This is the second in a two-part series about the Monkees, whose 50-year anniversary album was released in May.
When a fabricated band manages to out-sell both the Beatles and the Rolling Stones, it stands to reason that there must be talent somewhere behind the scenes, though that talent might have more to do with business savvy than musical ability. For the Monkees, their creator Bert Schneider’s genius was in riding the line between wholesome pre-teen desire and the burgeoning counter-culture of the mid-1960s.
Schneider, the son of one-time Columbia Pictures President Abraham Schneider, was 32 years old when he dreamed up a band that could both make albums and star in a television show inspired by the Beatles’ “A Hard Day’s Night.” The members of the band would not have to actually do what one might reasonably expect of a musical group –that is, play music. Schneider could employ session musicians like Louie Shelton, lead guitarist on albums for Barbra Streisand, Ella Fitzgerald and James Brown. And he had Don Kirshner, a successful music producer with young talent under contract at his Aldon Music studio, including Carole King, who co-wrote “Take a Giant Step” and other tunes for the Monkees’ debut album.
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Instead of musicians, Schneider needed actors who could portray musicians, and possibly sing. They needed to convey the counterculture without actually being the counterculture. They had to be the kind of boys who could take a girl to prom and bring her home sober and intact, sort of Pat Boone meets Brian Wilson types, but standing firmly on the Boone side of the line.
Later, though, Bert Schneider, along with his business partner Bob Rafelson, would fully embrace the 1960s culture he had merely flirted with in the Monkees. His shift might have begun when he and Rafelson teamed with Jack Nicholson to write and produce the film “Head,” which starred the Monkees in a notorious departure from their clean-cut television image. The film, which was accompanied by an album of the same name, was partly responsible for the Monkees’decline. It was spurned by teeny-boppers, who couldn’t relate to the psychedelic mood of the movie – it’s rumored that Nicholson wrote some scenes while under the influence of LSD – and older teens, who had never been fans of the Monkees.
From their inception it was clear that the Monkees would have a short life in the fickle world of popular music, and by 1968 pre-teen girls had moved on to the Archies, a band composed entirely of animated characters. It was as though Kirshner, who conceived the Archies, had taken the Monkees to the next logical step.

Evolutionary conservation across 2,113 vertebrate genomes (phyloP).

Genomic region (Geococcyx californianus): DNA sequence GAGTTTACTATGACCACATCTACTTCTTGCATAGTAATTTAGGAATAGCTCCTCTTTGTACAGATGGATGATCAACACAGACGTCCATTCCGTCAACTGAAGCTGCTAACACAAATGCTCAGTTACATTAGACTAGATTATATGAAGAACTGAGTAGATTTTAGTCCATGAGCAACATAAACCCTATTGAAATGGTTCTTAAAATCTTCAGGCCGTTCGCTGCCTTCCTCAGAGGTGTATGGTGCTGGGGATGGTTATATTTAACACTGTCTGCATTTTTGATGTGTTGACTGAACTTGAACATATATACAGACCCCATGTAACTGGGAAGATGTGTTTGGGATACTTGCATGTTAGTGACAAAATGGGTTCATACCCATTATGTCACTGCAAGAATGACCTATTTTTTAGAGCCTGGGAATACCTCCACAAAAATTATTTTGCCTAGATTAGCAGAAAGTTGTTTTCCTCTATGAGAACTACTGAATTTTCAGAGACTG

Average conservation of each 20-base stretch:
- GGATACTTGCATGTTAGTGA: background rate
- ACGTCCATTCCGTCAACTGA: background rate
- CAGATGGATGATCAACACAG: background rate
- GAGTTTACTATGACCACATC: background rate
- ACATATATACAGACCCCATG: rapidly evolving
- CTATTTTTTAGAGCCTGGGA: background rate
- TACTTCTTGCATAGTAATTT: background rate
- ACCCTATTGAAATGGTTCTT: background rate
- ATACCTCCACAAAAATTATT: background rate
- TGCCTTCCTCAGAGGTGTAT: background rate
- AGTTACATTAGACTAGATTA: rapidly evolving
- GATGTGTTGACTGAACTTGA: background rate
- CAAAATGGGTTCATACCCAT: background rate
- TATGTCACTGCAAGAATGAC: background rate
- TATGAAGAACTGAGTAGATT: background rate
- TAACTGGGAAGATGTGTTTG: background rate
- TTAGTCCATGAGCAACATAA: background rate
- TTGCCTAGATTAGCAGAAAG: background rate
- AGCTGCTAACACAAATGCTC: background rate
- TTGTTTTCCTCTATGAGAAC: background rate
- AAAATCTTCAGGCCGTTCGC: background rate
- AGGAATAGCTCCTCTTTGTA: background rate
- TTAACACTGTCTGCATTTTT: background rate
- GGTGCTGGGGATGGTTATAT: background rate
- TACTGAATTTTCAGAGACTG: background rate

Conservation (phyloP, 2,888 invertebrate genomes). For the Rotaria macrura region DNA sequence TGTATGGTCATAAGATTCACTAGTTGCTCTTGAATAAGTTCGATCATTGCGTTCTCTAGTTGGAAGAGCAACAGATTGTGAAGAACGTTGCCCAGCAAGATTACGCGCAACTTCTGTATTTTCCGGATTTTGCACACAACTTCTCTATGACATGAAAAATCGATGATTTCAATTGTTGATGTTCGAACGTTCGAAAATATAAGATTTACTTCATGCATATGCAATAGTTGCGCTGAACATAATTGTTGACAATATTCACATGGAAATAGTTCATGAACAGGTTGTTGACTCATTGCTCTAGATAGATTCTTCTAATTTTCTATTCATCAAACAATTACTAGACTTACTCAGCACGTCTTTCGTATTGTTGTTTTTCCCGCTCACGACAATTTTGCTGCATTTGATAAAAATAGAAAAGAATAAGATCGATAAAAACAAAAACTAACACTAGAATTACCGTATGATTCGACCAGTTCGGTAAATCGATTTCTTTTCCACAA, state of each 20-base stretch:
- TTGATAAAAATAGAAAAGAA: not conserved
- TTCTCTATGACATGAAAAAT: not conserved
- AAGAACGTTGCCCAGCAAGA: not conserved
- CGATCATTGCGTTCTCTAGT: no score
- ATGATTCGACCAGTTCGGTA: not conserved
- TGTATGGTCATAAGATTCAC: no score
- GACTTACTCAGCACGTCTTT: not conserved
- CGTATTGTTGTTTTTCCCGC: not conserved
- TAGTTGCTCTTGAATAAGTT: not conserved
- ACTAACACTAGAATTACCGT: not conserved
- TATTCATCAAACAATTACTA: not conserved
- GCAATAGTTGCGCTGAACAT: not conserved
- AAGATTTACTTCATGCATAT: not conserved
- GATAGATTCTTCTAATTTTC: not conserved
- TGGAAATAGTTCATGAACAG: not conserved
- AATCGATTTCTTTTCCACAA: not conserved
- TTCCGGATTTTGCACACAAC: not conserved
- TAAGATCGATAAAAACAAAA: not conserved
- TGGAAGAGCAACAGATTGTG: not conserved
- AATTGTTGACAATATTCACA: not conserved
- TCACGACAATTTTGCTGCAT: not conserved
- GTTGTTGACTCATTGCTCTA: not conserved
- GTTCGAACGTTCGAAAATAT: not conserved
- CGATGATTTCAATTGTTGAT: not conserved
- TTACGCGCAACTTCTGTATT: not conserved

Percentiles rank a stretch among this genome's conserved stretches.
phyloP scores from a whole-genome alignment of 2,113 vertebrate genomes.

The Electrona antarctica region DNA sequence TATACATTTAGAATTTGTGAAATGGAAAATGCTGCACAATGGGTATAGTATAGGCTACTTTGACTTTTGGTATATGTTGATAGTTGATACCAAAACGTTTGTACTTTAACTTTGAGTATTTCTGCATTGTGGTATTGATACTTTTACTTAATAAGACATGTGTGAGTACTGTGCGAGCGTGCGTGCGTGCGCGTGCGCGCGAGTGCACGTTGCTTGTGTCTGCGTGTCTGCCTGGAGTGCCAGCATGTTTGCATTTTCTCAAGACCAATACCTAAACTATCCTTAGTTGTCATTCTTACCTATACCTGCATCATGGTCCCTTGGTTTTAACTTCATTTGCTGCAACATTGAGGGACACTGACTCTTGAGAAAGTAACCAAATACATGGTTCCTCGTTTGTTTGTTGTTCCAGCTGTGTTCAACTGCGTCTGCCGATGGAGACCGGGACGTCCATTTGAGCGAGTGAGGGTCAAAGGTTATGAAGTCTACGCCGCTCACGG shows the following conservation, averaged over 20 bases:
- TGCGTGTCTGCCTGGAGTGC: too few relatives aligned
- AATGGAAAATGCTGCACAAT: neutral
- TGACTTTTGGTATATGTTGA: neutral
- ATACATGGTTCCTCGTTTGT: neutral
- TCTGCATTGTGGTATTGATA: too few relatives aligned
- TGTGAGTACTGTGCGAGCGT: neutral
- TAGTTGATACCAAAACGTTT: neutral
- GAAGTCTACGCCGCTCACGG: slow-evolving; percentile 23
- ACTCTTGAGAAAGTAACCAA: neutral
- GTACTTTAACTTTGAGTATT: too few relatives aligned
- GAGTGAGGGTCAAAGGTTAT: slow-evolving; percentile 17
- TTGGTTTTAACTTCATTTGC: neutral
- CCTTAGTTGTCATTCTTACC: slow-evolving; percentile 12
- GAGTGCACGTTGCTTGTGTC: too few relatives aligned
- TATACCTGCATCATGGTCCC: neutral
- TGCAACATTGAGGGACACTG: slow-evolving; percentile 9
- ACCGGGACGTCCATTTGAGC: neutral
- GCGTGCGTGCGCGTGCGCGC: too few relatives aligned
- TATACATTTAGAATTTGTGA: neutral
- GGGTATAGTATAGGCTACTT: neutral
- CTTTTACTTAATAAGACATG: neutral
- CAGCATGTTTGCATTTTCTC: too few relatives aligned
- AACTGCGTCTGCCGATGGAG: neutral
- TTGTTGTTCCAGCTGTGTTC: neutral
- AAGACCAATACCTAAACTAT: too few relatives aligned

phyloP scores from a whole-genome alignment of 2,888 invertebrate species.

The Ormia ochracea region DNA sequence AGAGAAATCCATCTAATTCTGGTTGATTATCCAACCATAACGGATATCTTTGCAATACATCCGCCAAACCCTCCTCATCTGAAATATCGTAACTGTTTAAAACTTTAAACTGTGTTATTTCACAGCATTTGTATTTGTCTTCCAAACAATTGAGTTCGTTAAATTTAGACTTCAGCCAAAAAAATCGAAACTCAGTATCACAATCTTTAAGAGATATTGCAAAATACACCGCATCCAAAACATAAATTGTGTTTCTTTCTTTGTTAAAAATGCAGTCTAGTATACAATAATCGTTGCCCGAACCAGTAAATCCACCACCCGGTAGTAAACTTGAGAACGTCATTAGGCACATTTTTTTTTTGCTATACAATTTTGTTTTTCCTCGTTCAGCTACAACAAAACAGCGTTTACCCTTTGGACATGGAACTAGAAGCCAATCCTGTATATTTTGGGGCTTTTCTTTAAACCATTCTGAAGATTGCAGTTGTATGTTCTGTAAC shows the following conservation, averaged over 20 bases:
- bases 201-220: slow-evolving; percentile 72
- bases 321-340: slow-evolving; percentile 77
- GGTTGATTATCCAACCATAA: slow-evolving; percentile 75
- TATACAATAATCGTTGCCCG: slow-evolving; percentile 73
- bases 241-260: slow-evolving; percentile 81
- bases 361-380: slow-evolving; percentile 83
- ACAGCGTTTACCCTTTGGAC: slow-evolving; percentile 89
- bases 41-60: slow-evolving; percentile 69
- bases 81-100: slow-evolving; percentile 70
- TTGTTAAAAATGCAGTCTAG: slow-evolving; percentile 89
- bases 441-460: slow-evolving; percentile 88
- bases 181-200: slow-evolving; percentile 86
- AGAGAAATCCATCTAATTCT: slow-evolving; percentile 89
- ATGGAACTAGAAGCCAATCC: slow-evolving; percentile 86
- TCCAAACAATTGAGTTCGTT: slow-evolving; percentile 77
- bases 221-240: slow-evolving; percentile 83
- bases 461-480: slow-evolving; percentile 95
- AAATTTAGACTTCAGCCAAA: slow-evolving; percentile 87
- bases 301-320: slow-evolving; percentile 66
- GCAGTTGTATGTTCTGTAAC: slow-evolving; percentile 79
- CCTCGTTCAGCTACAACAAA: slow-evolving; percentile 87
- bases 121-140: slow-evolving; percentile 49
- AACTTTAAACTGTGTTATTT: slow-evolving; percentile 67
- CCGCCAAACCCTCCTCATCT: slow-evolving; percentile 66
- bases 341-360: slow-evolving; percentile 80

Schneider and Rafelson went on to become two of the most influential film producers of the 1970s.
Schneider had made enough money by the end of “The Monkees” in 1968 to risk more artistically ambitious projects such as “Easy Rider,” which in 1969 was ground-breaking for both its content and cheap budget ($380,000). “Easy Rider” was followed by “Five Easy Pieces” in 1970.
Schneider also became friends with Black Panther leader Huey Newton and anti-war activist Abbie Hoffman, supporting them at a time when the old Hollywood elite, to which his father had belonged, condemned Newton and Hoffman as violent radicals. In 1975, Schneider created further controversy when his anti-Vietnam War documentary “Hearts and Minds” won an Oscar and Schneider, instead of giving an acceptance speech, read a telegram in which a Viet Cong leader praised American anti-war protesters. Schneider died in 2011, leaving a catalog of classic films and a political legacy that remains important even today.
But Schneider, Rafelson, Kirshner, and session musicians were not the only people responsible for the astonishing success of the Monkees. Stu Phillips, who wrote the score for “The Monkees,” also produced Nina Simone’s 1960 blues album, “Nina in Newport.” Jack Ahern was a set decorator for many situation comedies , including “The Monkees,” but he also was set decorator for the chilling 1967 film “In Cold Blood.” Paul Mazursky, who along with Larry Tucker wrote the pilot for “The Monkees,” also wrote and directed the Oscar-nominated films “Bob & Carol & Ted & Alice,” “Harry and Tonto” and “An Unmarried Woman.” Tucker wrote for Mort Sahl when he worked at the Hungry i in San Francisco. Writer Gerald Gardner had a fondness for offbeat humor and slapstick comedy that drove not only 22 episodes of “The Monkees” but also episodes of “Get Smart” and “That Was the Week That Was.” Del Caruso, who penned several episodes of “The Monkees,” also wrote TV specials for Jack Benny and Robin Williams, and he was a regular writer for the Smothers Brothers.
Possibly the most prolific writers for the Monkees was the songwriting duo Tommy Boyce and Bobby Hart, who wrote and produced most of the band’s four albums. It isn’t surprising, given the effervescent sound for which the Monkees are famous, that Boyce and Hart wrote Coca-Cola jingles. But they also wrote for Fats Domino and Chubby Checker.
And so, the talent of the boys in front of the camera was not really the talent that mattered. As is so often the case in Hollywood, the stars owed their success to the people the audience never saw.
Brigitte Bowers is a lecturer in the Merritt Writing Program at UC Merced.